If you were injured as a result of an accident at work or on your way to work, you could be entitled to receive Workers Compensation. Regardless of how your accident happened, you could be entitled to a claim. Even so, there are some factors you should be aware of.
Every Workers Compensation case is different and the end result will be based on a number of variables. These include:
The level of injury
To determine the level of compensation one receives after suffering an injury, a multiplier is applied to calculate your pain. Essentially, the more pain you suffer as a result of your injury, the higher your settlement offer will be. Injuries such as a head injury, joint injury, vertebrae injury or nerve damage generally score a higher calculation.
When investigating your claim, expenses looked at will include initial treatment, hospital bills, prescribed medication, long-term injury treatment and physical or emotional counselling. While you have the right to be treated by a doctor or health provider of your choice, if their rate is higher than the amount set by Work Cover, you may be responsible for the extra portion.
When injury occurs, daily life disruptions are inevitable. Following an injury, you may have to cancel a special event, upcoming holiday, miss school or training, struggle to work or suffer stiffness or loss of mobility. The more disruptions to your everyday life, the higher your calculation goes.
Physical or emotional distress
Emotional stress that follows an injury can sometimes be equally, if not more, painful than the injury itself. Emotional distress can be difficult to prove, as there are no X-rays or scars you can point to. Some stresses, however, can lead to repetitive headaches, ulcers and other physical signs of distress. A doctors note claiming you are suffering post traumatic stress will need to be supplied with your claim.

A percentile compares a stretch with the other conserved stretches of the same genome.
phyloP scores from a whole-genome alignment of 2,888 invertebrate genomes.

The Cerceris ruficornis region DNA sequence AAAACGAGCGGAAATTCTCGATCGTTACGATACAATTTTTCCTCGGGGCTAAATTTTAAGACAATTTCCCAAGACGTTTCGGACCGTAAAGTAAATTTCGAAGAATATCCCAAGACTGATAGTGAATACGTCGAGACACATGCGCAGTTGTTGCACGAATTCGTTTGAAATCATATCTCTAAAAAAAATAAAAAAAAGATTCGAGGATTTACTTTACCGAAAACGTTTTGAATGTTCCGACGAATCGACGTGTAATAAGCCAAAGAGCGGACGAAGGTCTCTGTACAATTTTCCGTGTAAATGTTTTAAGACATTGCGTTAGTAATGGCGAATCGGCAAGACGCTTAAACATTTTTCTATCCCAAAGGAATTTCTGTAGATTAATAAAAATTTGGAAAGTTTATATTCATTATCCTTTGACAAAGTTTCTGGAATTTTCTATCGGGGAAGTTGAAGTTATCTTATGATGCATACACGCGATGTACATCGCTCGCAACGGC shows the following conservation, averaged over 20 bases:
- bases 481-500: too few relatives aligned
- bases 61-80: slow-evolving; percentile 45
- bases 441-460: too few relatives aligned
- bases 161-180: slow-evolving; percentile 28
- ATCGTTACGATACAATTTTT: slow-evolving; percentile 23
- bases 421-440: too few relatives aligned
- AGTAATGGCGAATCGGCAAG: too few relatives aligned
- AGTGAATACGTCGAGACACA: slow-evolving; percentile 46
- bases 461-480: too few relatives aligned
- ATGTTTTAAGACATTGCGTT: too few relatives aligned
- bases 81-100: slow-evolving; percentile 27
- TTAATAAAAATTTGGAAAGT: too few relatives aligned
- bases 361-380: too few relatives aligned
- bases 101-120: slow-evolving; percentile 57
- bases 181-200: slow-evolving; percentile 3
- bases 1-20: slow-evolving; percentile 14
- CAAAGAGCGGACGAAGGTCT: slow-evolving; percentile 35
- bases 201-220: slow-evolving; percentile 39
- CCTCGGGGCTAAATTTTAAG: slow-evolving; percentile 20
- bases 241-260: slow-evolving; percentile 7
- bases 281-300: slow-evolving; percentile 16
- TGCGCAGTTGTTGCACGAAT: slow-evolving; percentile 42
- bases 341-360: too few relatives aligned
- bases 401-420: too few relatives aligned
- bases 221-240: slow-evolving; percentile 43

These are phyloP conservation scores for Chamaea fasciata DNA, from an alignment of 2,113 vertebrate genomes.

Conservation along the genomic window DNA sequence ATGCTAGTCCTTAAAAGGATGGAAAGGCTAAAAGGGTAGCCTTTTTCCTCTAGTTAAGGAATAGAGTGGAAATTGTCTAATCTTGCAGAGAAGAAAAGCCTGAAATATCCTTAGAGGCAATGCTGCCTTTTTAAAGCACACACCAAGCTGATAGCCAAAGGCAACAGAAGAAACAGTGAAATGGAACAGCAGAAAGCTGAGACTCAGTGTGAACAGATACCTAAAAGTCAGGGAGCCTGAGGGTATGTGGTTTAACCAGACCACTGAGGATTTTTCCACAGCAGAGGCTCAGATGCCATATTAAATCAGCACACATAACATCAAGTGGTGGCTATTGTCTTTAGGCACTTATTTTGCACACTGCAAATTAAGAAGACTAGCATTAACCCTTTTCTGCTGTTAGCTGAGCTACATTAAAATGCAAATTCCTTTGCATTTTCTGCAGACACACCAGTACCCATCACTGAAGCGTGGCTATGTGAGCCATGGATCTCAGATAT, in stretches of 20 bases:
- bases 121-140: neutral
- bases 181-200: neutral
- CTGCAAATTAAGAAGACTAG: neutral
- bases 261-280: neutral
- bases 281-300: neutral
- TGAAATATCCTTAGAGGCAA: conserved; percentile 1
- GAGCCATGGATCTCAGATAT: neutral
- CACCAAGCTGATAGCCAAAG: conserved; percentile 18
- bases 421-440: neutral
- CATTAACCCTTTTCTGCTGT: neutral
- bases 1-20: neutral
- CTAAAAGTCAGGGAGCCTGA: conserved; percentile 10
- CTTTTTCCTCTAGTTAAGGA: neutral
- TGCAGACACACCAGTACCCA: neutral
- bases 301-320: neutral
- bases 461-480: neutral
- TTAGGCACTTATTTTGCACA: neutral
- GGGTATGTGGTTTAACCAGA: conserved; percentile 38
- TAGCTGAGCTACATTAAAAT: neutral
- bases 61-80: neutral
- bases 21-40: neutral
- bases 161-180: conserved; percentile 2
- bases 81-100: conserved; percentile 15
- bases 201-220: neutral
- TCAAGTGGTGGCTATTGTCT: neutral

If you share no fault in your accident, you may be entitled to higher compensation. Even at fault you have entitlements, but if it is proven you put yourself at undue risk that may go against your claim.
The calmer you are about the situation and the better you handle the claim process, the more likely you are to be taken seriously. Being organised will greatly strengthen your case.
If witnesses are willing to make an affidavit on your behalf, it will help bolster your case. A form can be compiled and completed by the person(s) that witnessed your accident.
Claim adjusters will often try to get injured persons to settle early, before the injured has even finished treatment. This can result in the injured taking a smaller compensation, one that is not enough to handle ongoing treatment. Accepting compensation too early can result in you being short on your medical bills but leaving it too late also poses a risk. The are time limits and statutes of limitation and if you wait too long, your claim could be lost forever.
A person who shows they are a likeable employee who works hard and doesn’t put themselves at risk will stand a better chance at compensation over someone who is always late and runs red traffic lights to get to work, for example.
Lifestyle before the accident
If you can prove that before your accident you exercised regularly and were otherwise fit and healthy, perhaps with great sport aspirations, you have a strong reason for compensation.
On some occasions, the person or workplace where you were injured are deemed so reckless and dangerous that you could be entitled to punitive damages.
Loss of wages
There are two methods of calculating weekly workers’ compensation payments, depending on whether or not you work under an award agreement. For those working under an industrial award, they will receive the rate of weekly workers’ compensation as declared by the industrial award. Workers who do not fall into that category will receive an average of the payments paid over the 12 months prior to the injury.
It’s important to document the number of days and wages you lost as a result of the accident.
Where you are required by your employer, their insurer or a medical practitioner to travel from your home to a medical appointment or rehabilitation provider, you can claim the cost of reasonable travel expenses. For regional workers that require an overnight stay, accommodation and meals can also be claimed.
If you had pre-existing injuries, you will need to prove that your accident worsened an injury already sustained.